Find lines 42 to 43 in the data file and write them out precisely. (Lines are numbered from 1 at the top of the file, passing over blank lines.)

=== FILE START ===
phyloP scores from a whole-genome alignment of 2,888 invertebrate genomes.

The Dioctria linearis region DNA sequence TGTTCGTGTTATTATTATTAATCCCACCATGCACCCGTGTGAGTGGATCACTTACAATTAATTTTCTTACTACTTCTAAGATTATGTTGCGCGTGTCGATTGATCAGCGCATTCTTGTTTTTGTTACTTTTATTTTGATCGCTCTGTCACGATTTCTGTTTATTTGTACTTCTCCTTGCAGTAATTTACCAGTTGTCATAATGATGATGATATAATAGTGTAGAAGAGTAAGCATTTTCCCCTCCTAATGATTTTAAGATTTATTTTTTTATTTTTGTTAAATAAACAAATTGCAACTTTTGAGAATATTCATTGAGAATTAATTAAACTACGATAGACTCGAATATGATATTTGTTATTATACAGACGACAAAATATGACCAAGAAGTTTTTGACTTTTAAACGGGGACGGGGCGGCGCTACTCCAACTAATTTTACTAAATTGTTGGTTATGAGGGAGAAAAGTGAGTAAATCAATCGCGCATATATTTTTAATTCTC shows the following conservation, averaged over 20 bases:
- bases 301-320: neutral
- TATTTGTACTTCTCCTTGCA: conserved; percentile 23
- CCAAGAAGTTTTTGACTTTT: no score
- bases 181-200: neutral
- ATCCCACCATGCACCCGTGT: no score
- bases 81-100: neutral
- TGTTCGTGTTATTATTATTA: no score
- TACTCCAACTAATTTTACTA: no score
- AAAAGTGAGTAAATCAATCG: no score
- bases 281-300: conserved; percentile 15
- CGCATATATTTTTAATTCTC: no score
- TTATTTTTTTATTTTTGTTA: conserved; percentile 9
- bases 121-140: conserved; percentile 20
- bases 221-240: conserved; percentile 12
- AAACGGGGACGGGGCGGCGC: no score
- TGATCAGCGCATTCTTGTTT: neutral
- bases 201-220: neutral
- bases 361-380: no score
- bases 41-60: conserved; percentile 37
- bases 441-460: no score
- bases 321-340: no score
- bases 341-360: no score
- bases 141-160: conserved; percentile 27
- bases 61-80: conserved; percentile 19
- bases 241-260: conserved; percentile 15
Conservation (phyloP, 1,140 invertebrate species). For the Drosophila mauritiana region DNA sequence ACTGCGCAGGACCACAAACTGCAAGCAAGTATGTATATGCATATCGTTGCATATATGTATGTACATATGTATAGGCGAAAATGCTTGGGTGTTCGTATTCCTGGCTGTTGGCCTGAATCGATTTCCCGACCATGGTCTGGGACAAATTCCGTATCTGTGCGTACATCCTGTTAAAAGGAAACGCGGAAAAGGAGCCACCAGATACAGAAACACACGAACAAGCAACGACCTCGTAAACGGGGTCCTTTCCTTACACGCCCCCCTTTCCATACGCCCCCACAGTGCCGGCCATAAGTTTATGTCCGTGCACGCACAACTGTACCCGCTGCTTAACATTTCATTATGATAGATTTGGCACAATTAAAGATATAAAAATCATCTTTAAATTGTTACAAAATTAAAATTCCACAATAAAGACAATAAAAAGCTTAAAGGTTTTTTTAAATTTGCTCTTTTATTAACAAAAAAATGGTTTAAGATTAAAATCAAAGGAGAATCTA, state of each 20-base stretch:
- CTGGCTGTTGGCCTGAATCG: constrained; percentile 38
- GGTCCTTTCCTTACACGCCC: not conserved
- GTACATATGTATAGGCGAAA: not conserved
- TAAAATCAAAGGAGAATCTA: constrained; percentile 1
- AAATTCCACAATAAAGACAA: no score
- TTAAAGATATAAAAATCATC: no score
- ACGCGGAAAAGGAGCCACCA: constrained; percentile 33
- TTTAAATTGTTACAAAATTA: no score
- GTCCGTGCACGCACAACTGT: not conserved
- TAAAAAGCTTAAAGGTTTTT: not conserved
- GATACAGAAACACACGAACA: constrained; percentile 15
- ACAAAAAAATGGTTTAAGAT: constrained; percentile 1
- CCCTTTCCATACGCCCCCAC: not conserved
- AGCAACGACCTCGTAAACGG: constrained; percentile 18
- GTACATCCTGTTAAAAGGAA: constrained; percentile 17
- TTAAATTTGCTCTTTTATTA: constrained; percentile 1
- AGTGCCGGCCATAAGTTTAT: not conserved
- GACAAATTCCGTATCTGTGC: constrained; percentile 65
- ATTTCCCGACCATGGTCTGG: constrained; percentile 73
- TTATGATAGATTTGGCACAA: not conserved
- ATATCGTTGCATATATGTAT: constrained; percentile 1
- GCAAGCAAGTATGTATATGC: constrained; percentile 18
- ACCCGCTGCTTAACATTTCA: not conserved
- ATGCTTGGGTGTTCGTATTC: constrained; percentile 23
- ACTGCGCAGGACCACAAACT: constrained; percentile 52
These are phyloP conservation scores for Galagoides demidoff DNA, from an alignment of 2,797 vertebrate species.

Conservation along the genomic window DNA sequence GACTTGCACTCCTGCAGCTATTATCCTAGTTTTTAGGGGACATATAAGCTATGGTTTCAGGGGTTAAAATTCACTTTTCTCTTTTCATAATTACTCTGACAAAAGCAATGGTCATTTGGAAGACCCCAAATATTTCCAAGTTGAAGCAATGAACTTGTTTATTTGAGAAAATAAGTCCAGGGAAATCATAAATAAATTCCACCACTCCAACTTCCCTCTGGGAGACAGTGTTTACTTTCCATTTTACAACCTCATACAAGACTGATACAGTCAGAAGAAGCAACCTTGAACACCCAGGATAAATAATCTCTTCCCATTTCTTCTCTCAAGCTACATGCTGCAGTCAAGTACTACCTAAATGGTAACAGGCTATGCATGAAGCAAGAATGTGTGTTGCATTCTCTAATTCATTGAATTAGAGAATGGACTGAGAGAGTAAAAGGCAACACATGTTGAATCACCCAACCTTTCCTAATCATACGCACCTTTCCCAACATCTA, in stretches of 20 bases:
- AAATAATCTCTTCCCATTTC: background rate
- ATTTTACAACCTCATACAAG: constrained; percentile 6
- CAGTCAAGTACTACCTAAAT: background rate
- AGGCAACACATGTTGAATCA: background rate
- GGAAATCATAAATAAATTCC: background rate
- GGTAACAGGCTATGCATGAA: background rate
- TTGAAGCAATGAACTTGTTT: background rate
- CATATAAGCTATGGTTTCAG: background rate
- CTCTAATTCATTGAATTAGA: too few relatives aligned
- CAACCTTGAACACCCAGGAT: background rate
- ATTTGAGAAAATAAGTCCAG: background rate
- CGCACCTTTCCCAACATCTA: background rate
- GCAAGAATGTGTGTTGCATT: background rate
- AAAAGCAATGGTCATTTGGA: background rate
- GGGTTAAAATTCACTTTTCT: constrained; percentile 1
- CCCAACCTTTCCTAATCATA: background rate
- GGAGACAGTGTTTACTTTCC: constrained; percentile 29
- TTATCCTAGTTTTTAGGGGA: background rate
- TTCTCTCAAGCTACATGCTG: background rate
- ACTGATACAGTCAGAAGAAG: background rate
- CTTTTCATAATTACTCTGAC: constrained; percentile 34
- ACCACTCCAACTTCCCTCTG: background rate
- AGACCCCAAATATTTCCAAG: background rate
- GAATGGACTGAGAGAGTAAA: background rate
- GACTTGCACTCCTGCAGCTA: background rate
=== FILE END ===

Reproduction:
- AGCAACGACCTCGTAAACGG: constrained; percentile 18
- GTACATCCTGTTAAAAGGAA: constrained; percentile 17